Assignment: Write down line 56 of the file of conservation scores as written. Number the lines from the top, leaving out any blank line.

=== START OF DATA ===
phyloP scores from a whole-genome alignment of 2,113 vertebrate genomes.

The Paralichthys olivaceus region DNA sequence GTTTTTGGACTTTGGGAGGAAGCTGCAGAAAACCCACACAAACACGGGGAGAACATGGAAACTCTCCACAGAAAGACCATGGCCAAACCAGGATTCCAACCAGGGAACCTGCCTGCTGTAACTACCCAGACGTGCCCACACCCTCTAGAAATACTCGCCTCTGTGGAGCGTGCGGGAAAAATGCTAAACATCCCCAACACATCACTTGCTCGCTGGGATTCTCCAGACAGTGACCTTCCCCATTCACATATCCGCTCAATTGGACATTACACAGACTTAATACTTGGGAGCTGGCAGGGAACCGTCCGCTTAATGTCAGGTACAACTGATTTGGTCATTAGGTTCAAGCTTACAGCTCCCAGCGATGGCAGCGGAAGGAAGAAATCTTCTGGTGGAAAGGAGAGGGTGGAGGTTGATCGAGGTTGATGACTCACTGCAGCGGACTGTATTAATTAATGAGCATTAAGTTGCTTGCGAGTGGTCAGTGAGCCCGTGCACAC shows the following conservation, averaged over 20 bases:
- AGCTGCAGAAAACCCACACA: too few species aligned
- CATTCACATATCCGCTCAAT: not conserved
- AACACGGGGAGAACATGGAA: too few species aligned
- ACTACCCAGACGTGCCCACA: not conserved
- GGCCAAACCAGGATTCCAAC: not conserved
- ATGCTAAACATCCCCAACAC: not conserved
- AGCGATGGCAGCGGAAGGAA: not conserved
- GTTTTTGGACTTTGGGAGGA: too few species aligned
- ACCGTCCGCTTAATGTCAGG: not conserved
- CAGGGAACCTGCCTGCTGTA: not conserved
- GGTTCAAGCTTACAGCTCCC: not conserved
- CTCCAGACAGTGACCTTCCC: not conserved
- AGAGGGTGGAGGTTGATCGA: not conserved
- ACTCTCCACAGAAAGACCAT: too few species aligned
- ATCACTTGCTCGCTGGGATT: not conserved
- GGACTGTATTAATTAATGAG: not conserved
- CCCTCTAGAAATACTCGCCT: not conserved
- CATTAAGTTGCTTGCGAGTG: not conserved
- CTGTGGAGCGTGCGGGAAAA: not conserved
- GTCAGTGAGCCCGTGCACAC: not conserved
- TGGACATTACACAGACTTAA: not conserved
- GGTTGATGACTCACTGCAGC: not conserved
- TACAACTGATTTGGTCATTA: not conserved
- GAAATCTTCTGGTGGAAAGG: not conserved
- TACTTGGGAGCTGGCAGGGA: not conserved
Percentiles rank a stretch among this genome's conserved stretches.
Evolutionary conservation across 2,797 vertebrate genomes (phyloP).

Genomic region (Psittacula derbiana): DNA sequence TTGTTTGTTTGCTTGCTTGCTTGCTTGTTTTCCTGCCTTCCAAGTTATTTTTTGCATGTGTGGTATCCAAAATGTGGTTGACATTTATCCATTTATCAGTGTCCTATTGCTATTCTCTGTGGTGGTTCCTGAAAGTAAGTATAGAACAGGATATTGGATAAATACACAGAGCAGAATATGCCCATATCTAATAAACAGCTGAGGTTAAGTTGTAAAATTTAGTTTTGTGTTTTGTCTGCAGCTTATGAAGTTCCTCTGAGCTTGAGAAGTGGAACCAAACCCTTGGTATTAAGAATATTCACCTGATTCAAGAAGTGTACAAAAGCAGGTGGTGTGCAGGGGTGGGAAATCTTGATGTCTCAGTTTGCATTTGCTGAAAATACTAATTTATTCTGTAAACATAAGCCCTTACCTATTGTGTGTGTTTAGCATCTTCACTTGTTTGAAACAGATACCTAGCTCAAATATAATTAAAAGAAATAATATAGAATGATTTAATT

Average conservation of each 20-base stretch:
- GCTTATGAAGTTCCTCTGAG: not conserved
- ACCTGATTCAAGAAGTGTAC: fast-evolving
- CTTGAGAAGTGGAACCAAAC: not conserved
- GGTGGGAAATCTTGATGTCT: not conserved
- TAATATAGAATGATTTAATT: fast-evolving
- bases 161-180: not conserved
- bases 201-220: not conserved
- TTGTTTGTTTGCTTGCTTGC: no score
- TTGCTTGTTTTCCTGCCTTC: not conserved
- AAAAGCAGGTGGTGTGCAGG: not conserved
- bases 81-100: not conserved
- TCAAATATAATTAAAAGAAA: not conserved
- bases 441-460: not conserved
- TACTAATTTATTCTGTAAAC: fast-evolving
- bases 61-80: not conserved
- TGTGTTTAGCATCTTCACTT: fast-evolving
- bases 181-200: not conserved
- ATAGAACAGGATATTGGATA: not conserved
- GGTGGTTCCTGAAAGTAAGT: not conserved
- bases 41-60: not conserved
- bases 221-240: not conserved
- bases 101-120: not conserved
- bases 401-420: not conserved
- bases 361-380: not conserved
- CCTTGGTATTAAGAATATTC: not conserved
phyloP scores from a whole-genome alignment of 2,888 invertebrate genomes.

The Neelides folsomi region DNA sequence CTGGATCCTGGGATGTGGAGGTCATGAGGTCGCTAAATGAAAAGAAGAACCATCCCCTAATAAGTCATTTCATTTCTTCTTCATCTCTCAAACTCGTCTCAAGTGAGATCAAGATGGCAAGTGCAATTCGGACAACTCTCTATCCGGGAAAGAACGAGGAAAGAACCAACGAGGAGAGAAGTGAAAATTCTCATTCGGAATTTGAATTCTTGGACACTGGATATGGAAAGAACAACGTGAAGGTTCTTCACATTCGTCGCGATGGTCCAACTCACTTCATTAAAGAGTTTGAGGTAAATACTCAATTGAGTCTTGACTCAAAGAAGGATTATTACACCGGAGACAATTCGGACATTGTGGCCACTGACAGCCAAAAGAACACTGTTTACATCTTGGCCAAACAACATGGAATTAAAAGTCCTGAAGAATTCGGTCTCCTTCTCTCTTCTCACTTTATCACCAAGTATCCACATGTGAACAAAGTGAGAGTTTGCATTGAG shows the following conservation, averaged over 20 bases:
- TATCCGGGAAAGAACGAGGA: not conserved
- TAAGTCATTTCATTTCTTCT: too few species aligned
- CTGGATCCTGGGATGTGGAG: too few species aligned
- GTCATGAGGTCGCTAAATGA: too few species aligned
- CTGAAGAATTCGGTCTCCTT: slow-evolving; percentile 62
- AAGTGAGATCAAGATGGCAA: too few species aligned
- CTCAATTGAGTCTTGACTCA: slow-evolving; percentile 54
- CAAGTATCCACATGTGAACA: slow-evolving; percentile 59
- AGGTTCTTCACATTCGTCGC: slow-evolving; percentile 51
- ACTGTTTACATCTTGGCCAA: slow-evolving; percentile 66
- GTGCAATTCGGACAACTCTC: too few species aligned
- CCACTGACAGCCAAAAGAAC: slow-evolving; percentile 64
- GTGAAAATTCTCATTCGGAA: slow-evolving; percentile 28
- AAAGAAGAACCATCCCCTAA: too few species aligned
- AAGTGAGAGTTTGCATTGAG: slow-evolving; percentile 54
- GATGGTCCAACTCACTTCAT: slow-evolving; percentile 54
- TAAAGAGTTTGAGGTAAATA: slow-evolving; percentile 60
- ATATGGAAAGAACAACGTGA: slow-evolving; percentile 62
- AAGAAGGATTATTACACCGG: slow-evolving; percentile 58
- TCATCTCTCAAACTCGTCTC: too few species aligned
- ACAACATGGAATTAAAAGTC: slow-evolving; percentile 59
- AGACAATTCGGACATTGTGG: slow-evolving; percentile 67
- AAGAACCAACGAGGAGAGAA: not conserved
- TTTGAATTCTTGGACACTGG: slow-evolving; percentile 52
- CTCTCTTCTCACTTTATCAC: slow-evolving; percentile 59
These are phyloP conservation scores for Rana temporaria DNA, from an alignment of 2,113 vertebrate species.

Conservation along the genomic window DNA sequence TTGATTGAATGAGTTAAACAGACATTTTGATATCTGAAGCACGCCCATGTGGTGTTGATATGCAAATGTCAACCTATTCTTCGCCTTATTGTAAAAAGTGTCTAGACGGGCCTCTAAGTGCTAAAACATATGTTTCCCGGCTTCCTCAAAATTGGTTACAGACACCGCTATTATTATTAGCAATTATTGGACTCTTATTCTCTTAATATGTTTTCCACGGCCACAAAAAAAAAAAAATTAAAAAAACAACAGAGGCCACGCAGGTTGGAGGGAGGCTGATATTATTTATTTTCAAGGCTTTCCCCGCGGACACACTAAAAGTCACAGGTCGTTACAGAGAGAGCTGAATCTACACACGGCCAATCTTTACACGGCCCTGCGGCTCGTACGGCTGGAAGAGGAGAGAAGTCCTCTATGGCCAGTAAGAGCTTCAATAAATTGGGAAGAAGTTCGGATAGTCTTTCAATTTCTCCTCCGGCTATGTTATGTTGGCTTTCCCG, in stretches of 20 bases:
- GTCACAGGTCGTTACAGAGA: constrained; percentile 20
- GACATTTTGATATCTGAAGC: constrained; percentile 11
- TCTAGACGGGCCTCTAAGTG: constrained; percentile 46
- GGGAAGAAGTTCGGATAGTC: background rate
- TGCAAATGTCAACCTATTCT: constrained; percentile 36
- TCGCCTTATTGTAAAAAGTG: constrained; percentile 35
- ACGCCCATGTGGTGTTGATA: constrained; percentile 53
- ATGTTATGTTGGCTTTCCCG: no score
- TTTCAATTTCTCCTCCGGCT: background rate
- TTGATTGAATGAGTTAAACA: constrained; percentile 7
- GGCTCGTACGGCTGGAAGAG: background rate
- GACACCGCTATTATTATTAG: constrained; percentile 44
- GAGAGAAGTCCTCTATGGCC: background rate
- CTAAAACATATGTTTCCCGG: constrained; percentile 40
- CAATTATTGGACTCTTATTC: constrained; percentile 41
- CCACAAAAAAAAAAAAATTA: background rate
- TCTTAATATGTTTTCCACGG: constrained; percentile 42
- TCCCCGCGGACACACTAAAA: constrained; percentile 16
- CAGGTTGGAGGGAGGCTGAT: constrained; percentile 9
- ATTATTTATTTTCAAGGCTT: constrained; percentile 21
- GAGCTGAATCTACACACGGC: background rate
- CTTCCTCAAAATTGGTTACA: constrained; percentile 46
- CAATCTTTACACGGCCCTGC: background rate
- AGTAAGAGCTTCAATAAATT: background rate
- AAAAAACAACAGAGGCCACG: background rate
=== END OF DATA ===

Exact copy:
- CCTTGGTATTAAGAATATTC: not conserved